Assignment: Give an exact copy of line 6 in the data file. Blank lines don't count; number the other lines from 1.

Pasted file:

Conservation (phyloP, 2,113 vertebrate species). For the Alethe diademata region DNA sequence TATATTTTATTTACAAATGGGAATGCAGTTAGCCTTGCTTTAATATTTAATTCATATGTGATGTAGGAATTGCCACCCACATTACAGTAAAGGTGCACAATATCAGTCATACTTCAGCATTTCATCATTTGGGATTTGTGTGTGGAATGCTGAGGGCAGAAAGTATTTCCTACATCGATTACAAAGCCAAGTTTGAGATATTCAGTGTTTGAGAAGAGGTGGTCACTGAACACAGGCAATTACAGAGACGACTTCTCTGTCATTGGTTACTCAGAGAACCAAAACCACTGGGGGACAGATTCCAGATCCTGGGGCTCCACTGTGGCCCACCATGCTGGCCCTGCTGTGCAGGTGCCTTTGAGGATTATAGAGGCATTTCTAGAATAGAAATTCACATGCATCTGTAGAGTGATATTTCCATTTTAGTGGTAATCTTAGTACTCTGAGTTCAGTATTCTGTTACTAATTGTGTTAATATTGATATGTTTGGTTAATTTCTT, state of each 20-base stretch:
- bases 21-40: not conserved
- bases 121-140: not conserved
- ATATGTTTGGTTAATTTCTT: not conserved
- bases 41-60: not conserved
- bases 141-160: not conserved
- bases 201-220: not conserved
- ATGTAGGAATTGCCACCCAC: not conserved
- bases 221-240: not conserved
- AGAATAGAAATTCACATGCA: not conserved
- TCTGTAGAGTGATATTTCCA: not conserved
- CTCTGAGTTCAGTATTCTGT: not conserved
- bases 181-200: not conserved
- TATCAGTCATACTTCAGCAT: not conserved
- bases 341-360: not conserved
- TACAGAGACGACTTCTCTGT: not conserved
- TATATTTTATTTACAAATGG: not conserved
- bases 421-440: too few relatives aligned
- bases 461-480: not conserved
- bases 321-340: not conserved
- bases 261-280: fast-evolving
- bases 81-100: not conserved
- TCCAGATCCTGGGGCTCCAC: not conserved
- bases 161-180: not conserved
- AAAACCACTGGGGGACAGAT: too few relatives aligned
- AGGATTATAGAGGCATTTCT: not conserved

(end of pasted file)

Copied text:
- bases 141-160: not conserved